8-month sentence eyed in killing Wife stabbed abusive husband

January 25, 1991|By Raymond L. Sanchez | Raymond L. Sanchez,Evening Sun Staff

Prosecutors will recommend a sentence of eight months in a halfway house for a Baltimore woman who pleaded guilty in the stabbing death of her abusive husband.

Essie F. Logan, 38, pleaded guilty yesterday to the voluntary manslaughter of her 39-year-old husband, Clarence Logan, on Sept. 15.

When Baltimore Circuit Judge Ellen M. Heller sentences Logan in March, prosecutors will recommend a suspended five-year sentence -- with eight months to be served in a halfway house -- and two years' probation. The maximum penalty for manslaughter is 10 years.

In a statement read to the court, prosecutor Donna-Lisa McClendon gave the following account:

On the day of the fatal stabbing, the Logans were fighting in their home in the 1000 block of Brantley St. Clarence Logan had slapped Essie in the face and struck her in the back with a stick.

Essie Logan ran into the kitchen. According to the statement, she turned to the couple's 18-year-old daughter and screamed: "He beat me. Look at my face. How am I going to go to work like this? . . . I'm tired of this. . . ."

Essie Logan grabbed a 12-inch butcher knife and plunged it into her husband's chest. Clarence Logan's last words were to their only daughter: "Call the ambulance and the police. She stabbed me."

When the police arrived, Essie Logan, who worked for a security firm, told them she didn't mean to hurt her husband, who was employed by a printing company. "I just wanted him to stop hitting on me," she said. "Officer, is he dead?"

Outside court yesterday, some of Clarence Logan's relatives acknowledged that he sometimes beat his wife of 17 years. But they expressed outrage at the recommended sentence.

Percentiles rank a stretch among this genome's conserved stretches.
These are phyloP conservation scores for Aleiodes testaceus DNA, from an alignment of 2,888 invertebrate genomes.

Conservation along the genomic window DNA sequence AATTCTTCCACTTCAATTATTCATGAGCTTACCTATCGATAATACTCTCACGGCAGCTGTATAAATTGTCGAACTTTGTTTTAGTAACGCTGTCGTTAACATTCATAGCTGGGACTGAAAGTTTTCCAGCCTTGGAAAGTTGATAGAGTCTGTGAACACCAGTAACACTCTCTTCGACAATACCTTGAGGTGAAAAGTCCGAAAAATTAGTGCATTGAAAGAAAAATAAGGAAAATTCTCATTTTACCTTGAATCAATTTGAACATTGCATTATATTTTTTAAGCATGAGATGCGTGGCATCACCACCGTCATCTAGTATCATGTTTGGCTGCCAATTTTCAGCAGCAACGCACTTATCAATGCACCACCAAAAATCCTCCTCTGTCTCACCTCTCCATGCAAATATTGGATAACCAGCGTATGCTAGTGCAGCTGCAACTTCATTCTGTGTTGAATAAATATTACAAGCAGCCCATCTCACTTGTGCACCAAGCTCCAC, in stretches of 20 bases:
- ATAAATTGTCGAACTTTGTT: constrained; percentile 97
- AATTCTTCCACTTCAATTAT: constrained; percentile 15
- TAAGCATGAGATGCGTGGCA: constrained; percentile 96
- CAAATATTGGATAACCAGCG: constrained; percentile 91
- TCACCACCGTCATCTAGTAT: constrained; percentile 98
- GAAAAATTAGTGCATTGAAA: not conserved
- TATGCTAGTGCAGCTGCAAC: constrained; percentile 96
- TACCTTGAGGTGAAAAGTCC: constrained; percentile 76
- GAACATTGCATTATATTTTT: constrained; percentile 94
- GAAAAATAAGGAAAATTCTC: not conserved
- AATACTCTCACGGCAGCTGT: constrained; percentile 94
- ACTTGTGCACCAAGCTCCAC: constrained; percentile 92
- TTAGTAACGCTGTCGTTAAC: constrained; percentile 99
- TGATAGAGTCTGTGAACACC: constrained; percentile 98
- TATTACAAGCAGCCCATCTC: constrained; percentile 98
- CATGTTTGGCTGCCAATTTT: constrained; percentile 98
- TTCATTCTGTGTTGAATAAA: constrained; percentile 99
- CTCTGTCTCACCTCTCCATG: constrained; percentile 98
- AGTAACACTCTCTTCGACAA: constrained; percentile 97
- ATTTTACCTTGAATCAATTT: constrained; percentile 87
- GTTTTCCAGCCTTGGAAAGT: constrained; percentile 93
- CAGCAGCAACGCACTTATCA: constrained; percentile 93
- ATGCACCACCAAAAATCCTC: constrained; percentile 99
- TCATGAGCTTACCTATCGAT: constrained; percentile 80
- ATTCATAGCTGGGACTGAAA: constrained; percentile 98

"He wasn't an angel, but he wasn't the devil [his wife] projected him to be," said Clarence Logan's sister, Theresa Frisby. "She did commit a murder. What is a life worth?

"This sends a bad message that with the right lawyer and enough money you could get anything you want from the system," added Frisby, a clerk in the state's attorney's office. "It's just a smack on the wrist. . . . There are alternatives to being sick and tired. All of us can't make the decision to kill our spouses when we have a problem."

McClendon said the evidence clearly pointed to manslaughter. "You have to look at the case," she said.

Manslaughter implies the stabbing was a hot-blooded response to a legally adequate provocation -- in this case, Clarence Logan's beating of his wife the day she stabbed him.

Defense lawyer John S. Denholm Jr. said alcohol may have played a role in the Sept. 15 fight. After his death, tests found the level of alcohol in Clarence Logan's blood to be 0.26 percent, Denholm said. Essie Logan, who has been free on $50,000 bail, told police she had two glasses of gin with Kool-Aid that day. Her husband had been drinking gin out of the bottle, she said.

The Logan marriage was marked by many violent episodes, Denholm said. His client pressed charges against her husband on at least 10 occasions. But her husband would "talk her out of proceeding" with the cases, the lawyer said.

In her statement to police, Essie Logan said fighting was "like a ritual" in the Logan household. The day she stabbed her husband, she said, Clarence Logan was slapping, choking and scratching her face.

She told police the stabbing was not intentional. "He just came into me," she said. "I just grabbed [the knife] to say please don't hit me anymore."

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